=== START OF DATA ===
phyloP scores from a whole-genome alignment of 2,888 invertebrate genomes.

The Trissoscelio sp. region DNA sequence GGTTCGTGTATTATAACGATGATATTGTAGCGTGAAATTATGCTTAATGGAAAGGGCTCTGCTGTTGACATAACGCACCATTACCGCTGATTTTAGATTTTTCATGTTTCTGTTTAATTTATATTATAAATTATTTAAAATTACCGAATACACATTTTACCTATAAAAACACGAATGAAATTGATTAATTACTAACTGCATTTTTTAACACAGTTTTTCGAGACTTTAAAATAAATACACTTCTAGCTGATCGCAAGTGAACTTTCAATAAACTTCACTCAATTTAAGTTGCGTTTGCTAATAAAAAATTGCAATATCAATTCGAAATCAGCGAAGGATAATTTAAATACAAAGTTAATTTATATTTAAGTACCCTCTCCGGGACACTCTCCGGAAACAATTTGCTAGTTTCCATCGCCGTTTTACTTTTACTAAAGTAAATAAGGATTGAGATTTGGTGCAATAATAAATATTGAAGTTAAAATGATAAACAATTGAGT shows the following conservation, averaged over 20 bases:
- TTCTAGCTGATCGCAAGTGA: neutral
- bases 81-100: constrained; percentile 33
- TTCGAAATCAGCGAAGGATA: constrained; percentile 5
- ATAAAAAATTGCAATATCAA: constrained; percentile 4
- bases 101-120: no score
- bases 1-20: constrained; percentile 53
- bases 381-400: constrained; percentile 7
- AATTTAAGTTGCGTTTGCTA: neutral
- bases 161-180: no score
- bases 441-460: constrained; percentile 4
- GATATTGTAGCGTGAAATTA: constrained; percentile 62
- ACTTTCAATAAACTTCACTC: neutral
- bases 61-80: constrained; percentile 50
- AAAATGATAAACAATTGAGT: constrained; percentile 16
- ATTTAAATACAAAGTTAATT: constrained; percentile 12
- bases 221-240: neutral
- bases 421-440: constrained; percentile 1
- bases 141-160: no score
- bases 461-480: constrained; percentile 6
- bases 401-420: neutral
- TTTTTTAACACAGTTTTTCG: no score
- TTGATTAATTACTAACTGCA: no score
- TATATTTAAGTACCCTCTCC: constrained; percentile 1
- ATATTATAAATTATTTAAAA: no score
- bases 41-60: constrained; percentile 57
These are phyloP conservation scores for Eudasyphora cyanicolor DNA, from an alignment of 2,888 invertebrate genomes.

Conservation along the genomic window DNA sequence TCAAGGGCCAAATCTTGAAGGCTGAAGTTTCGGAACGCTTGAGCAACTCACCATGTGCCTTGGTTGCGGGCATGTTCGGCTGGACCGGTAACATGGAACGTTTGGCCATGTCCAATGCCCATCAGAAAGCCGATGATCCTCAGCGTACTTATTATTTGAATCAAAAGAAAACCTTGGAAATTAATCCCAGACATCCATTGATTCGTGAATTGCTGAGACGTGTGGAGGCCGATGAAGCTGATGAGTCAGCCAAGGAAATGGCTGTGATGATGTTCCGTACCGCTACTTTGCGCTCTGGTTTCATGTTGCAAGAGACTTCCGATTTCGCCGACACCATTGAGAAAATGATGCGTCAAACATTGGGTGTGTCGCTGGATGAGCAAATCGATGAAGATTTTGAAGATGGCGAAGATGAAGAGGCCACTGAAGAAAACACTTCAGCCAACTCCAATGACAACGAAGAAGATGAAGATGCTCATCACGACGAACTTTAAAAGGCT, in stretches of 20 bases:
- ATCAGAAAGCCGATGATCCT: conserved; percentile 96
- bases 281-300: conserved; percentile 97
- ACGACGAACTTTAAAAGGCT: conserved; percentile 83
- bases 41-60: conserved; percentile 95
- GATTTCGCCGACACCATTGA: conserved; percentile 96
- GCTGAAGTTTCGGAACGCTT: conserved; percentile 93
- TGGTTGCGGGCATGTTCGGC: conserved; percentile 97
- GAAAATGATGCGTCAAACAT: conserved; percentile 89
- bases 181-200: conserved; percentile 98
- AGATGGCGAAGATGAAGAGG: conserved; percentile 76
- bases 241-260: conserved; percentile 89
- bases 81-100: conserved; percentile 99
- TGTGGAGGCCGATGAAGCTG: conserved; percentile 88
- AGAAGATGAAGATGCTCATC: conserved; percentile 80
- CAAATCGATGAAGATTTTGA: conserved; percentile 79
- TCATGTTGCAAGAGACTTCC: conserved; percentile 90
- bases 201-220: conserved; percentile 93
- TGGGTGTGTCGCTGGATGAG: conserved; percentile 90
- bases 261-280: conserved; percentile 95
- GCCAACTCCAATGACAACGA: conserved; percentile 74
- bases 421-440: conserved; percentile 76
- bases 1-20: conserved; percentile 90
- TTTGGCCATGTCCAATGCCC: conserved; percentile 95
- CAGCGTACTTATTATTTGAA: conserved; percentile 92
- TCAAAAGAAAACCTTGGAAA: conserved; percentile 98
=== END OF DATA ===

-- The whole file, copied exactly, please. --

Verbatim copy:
phyloP scores from a whole-genome alignment of 2,888 invertebrate genomes.

The Trissoscelio sp. region DNA sequence GGTTCGTGTATTATAACGATGATATTGTAGCGTGAAATTATGCTTAATGGAAAGGGCTCTGCTGTTGACATAACGCACCATTACCGCTGATTTTAGATTTTTCATGTTTCTGTTTAATTTATATTATAAATTATTTAAAATTACCGAATACACATTTTACCTATAAAAACACGAATGAAATTGATTAATTACTAACTGCATTTTTTAACACAGTTTTTCGAGACTTTAAAATAAATACACTTCTAGCTGATCGCAAGTGAACTTTCAATAAACTTCACTCAATTTAAGTTGCGTTTGCTAATAAAAAATTGCAATATCAATTCGAAATCAGCGAAGGATAATTTAAATACAAAGTTAATTTATATTTAAGTACCCTCTCCGGGACACTCTCCGGAAACAATTTGCTAGTTTCCATCGCCGTTTTACTTTTACTAAAGTAAATAAGGATTGAGATTTGGTGCAATAATAAATATTGAAGTTAAAATGATAAACAATTGAGT shows the following conservation, averaged over 20 bases:
- TTCTAGCTGATCGCAAGTGA: neutral
- bases 81-100: constrained; percentile 33
- TTCGAAATCAGCGAAGGATA: constrained; percentile 5
- ATAAAAAATTGCAATATCAA: constrained; percentile 4
- bases 101-120: no score
- bases 1-20: constrained; percentile 53
- bases 381-400: constrained; percentile 7
- AATTTAAGTTGCGTTTGCTA: neutral
- bases 161-180: no score
- bases 441-460: constrained; percentile 4
- GATATTGTAGCGTGAAATTA: constrained; percentile 62
- ACTTTCAATAAACTTCACTC: neutral
- bases 61-80: constrained; percentile 50
- AAAATGATAAACAATTGAGT: constrained; percentile 16
- ATTTAAATACAAAGTTAATT: constrained; percentile 12
- bases 221-240: neutral
- bases 421-440: constrained; percentile 1
- bases 141-160: no score
- bases 461-480: constrained; percentile 6
- bases 401-420: neutral
- TTTTTTAACACAGTTTTTCG: no score
- TTGATTAATTACTAACTGCA: no score
- TATATTTAAGTACCCTCTCC: constrained; percentile 1
- ATATTATAAATTATTTAAAA: no score
- bases 41-60: constrained; percentile 57
These are phyloP conservation scores for Eudasyphora cyanicolor DNA, from an alignment of 2,888 invertebrate genomes.

Conservation along the genomic window DNA sequence TCAAGGGCCAAATCTTGAAGGCTGAAGTTTCGGAACGCTTGAGCAACTCACCATGTGCCTTGGTTGCGGGCATGTTCGGCTGGACCGGTAACATGGAACGTTTGGCCATGTCCAATGCCCATCAGAAAGCCGATGATCCTCAGCGTACTTATTATTTGAATCAAAAGAAAACCTTGGAAATTAATCCCAGACATCCATTGATTCGTGAATTGCTGAGACGTGTGGAGGCCGATGAAGCTGATGAGTCAGCCAAGGAAATGGCTGTGATGATGTTCCGTACCGCTACTTTGCGCTCTGGTTTCATGTTGCAAGAGACTTCCGATTTCGCCGACACCATTGAGAAAATGATGCGTCAAACATTGGGTGTGTCGCTGGATGAGCAAATCGATGAAGATTTTGAAGATGGCGAAGATGAAGAGGCCACTGAAGAAAACACTTCAGCCAACTCCAATGACAACGAAGAAGATGAAGATGCTCATCACGACGAACTTTAAAAGGCT, in stretches of 20 bases:
- ATCAGAAAGCCGATGATCCT: conserved; percentile 96
- bases 281-300: conserved; percentile 97
- ACGACGAACTTTAAAAGGCT: conserved; percentile 83
- bases 41-60: conserved; percentile 95
- GATTTCGCCGACACCATTGA: conserved; percentile 96
- GCTGAAGTTTCGGAACGCTT: conserved; percentile 93
- TGGTTGCGGGCATGTTCGGC: conserved; percentile 97
- GAAAATGATGCGTCAAACAT: conserved; percentile 89
- bases 181-200: conserved; percentile 98
- AGATGGCGAAGATGAAGAGG: conserved; percentile 76
- bases 241-260: conserved; percentile 89
- bases 81-100: conserved; percentile 99
- TGTGGAGGCCGATGAAGCTG: conserved; percentile 88
- AGAAGATGAAGATGCTCATC: conserved; percentile 80
- CAAATCGATGAAGATTTTGA: conserved; percentile 79
- TCATGTTGCAAGAGACTTCC: conserved; percentile 90
- bases 201-220: conserved; percentile 93
- TGGGTGTGTCGCTGGATGAG: conserved; percentile 90
- bases 261-280: conserved; percentile 95
- GCCAACTCCAATGACAACGA: conserved; percentile 74
- bases 421-440: conserved; percentile 76
- bases 1-20: conserved; percentile 90
- TTTGGCCATGTCCAATGCCC: conserved; percentile 95
- CAGCGTACTTATTATTTGAA: conserved; percentile 92
- TCAAAAGAAAACCTTGGAAA: conserved; percentile 98